Although many of the Edwardine bishops of the new Church of England tried hard to get rid of mediaeval stone altars, numbers survived, not all in remote areas. The example in the N transept (the Cornwell chantry) at Asthall (Oxon) has the unusual feature of a piscina attached to one of its legs. With a mensa 2’ 10” by 1’ 11”, this reminds us how small mediaeval altars could be. The massive altar substructure was never removed from the Plowden chapel of Lydbury North church (Salop), a Catholic chapel today.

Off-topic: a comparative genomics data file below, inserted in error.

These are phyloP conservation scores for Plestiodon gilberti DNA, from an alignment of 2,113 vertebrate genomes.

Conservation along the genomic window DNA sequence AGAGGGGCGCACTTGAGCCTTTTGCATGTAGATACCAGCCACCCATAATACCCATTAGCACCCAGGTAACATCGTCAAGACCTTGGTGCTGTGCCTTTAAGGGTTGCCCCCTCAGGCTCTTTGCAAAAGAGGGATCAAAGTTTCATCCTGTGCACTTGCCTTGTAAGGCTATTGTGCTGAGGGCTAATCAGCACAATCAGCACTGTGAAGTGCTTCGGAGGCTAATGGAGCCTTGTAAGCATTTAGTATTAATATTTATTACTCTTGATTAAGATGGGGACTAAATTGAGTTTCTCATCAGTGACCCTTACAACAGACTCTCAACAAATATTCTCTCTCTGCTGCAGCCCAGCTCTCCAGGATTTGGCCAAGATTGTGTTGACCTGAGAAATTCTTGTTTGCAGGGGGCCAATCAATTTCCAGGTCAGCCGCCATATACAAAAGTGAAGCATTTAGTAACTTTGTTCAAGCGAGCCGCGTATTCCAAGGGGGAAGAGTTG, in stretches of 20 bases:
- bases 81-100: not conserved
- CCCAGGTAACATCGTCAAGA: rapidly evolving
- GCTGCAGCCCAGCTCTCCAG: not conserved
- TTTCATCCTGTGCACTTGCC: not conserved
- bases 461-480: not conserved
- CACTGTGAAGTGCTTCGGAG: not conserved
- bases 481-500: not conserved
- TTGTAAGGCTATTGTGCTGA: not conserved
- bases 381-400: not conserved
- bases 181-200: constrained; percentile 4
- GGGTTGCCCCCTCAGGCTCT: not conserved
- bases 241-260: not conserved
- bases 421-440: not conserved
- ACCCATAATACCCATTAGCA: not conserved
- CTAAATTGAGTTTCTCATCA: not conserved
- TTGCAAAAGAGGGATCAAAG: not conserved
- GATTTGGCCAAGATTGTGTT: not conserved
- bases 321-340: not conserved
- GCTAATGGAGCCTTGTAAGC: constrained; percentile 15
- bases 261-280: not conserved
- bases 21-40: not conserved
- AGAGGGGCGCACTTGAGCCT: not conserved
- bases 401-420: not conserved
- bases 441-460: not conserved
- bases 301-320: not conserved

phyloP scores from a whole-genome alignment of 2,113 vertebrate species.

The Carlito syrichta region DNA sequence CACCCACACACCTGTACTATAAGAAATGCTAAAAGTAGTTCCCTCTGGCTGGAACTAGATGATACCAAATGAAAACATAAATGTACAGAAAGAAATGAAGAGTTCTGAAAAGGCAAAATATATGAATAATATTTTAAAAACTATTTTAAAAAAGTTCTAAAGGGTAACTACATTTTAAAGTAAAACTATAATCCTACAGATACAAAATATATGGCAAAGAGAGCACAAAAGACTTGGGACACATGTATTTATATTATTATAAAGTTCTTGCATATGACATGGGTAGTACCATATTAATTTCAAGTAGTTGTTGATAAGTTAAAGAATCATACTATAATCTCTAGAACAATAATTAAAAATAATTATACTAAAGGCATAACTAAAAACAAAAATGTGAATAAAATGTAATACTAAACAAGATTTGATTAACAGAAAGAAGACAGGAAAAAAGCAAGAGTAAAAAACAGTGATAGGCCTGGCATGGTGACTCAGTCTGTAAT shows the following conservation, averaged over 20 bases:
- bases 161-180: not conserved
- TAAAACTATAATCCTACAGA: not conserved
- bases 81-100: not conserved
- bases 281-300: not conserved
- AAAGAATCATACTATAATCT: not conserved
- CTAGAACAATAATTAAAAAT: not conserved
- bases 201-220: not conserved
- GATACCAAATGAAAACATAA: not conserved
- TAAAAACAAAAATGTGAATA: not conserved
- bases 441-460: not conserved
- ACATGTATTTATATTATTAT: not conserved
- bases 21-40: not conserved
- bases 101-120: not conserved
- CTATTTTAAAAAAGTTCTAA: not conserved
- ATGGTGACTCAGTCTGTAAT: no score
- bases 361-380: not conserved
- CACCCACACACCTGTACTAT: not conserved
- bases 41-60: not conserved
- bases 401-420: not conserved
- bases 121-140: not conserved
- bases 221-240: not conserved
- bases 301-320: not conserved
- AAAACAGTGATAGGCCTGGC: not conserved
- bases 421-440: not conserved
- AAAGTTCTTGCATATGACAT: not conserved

From the 19th century onwards, restorations unearthed many altar stones that had been used for paving – or just hidden – and they were restored to use. The stone at Larling (Norfolk) is a large example, eight feet long, and no less than six inches thick (even its consecration crosses are on the generous side, at 2 ¼” square). The 20th c. restoration of the Vernon chantry (the ‘Golden chapel’) of Tong (Salop) paired the recovered mensa with an ‘English’ altar.